Experts Available: Biden Administration Infrastructure Plan

Strategic Communications Associate

As the Biden-Harris Administration sets its agenda for its first one hundred days in office, Scholars Strategy Network has compiled a list of experts who are available to be contacted for commentary and analysis on new policy developments. Below are the scholars who can comment on the proposed infrastructure bill. 

You can connect with all researchers available to comment on the Administration's policy priorities here.

Hamilton College

Cannavò is an environmental political theorist focused on how our conceptions of and relationships with the natural world, including how we organize our spatial surroundings into coherent, meaningful places, impact on our fundamental understandings of politics and community. He is available to comment on the environmental/climate justice aspects, the urban/land use planning aspects, and the holistic nature of the Biden-Harris infrastructure plan.


"Biden’s sweeping, multifaceted infrastructure and climate plan prioritizes environmental justice. It invests in lower-income communities and communities of color, who have borne the brunt of the climate emergency, and seeks an equitable transition for fossil fuel workers. A key challenge is selling this ambitious plan to a closely divided Congress."

Georgia State University

Dantzler's research examines how and why neighborhoods change and how communities and policymakers create and react to those changes. He is available to comment on poverty, housing policy, transportation, and racial justice.


"While the Biden Plan calls for investment in the energy, housing, and transportation sectors, it does not center racial justice within its approach. While many communities need and are owed these resources, the effects of these policies do not address the daily struggles of low-income, communities of color."

Purdue University

Flachs' research focuses on the sociocultural and socioecological aspects of local and global agriculture systems. He is available to comment on agriculture and conservation as well as environmental justice.


"The last four years of policymaking have seen regulatory reversals that transferred wealth from farm workers and made it easier for industrial agriculture to pollute at great public expense. Responding to the crises of climate change, environmental injustice, and the coronavirus are opportunities to imagine agriculture otherwise."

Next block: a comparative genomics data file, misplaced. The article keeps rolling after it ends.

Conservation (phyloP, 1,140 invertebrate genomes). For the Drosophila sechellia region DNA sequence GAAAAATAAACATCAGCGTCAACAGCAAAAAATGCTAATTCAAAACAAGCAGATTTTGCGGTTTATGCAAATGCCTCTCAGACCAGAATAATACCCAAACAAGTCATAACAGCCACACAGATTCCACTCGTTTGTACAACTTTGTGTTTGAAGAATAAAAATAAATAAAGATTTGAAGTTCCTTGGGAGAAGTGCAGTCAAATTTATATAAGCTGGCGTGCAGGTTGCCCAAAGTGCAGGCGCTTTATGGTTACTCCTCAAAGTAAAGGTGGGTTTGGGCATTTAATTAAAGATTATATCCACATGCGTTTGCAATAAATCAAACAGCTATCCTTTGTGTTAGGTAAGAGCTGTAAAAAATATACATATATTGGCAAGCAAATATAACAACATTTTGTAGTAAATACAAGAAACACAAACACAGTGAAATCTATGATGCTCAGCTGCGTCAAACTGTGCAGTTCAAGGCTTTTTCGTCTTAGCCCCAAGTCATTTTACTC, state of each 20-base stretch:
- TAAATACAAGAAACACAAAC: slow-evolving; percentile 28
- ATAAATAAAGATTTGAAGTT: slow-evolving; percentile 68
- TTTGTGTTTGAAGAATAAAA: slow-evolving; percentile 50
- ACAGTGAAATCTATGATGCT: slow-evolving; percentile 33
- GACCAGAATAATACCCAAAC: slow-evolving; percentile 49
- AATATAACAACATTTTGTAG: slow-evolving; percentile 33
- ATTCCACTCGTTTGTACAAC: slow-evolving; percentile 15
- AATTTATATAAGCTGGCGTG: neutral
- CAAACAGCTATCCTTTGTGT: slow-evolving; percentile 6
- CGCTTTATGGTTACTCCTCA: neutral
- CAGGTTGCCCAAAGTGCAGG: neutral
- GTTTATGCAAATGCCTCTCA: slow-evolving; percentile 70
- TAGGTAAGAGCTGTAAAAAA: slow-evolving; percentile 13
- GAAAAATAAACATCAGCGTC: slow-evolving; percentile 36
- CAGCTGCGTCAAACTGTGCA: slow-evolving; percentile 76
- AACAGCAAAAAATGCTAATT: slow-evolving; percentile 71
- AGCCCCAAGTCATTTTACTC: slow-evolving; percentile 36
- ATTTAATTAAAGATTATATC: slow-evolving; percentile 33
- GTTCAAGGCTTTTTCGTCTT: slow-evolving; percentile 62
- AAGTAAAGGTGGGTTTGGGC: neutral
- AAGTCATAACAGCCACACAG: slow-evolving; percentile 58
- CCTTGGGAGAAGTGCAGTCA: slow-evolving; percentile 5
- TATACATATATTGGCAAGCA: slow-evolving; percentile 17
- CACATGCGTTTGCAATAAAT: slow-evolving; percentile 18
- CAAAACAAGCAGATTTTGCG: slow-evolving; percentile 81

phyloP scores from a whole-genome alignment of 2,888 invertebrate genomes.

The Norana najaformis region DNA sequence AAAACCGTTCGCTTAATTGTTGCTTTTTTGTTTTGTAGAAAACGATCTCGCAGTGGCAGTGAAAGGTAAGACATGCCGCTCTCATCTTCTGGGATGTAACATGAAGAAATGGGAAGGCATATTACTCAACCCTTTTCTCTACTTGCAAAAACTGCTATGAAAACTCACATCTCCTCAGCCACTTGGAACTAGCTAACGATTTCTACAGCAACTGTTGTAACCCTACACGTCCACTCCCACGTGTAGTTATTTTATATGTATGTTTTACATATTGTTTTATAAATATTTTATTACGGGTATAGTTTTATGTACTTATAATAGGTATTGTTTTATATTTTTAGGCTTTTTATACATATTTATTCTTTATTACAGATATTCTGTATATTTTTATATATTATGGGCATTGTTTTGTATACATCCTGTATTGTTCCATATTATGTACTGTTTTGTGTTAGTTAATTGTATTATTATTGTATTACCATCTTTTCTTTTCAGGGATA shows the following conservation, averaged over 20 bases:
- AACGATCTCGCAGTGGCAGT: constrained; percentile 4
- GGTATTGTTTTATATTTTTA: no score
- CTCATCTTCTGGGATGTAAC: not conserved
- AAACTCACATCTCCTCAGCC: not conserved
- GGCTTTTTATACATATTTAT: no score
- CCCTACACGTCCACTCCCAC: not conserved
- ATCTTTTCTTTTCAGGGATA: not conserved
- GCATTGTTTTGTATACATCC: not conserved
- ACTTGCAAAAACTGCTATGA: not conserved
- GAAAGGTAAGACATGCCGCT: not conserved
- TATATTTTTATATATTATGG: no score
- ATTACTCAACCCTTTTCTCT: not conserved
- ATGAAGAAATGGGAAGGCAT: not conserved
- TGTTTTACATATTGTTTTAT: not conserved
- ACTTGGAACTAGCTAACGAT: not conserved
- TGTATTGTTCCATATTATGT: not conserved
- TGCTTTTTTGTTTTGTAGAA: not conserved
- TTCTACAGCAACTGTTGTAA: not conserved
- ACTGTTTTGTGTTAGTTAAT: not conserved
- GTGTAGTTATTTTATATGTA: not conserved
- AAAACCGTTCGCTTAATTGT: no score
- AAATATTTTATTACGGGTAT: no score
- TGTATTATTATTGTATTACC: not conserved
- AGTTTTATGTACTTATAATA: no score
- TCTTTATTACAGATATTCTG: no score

University of Texas at Austin

Moore's research focuses on sustainability of the built environment (at the scale of architecture, the city, and region) as well as energy efficiency, technological change, social equity and environmental resilience. He is available to comment on infrastructure; sustainable urbanism, technology, and architecture; building renovation or upgrading; community design and planning; and smart cities.

"Everyone, from President Trump to Representative Ocasio Cortez (NY), believes we must repair our “crumbling infrastructure”. That’s the good news. The bad news is that very few people agree on what infrastructure is, or how to repair it. Answering those two questions is at the heart of how we will live in the future."

University of Missouri-St. Louis

Painter’s research is primarily centers around transportation and technology, including public transit, transportation network companies (TNCs), and transportation planning. She is available to comment on Biden's transportation policy, especially within urban systems.


"The infrastructure plan’s emphasis on zero-emissions and low population threshold for cities to gain funding opens up opportunities to smaller- and mid-sized cities to test out both innovative and tried-and-true ways of expanding public transportation, such as bus rapid transit (BRT), safe bike lanes, and '15-minute city' initiatives for pedestrians."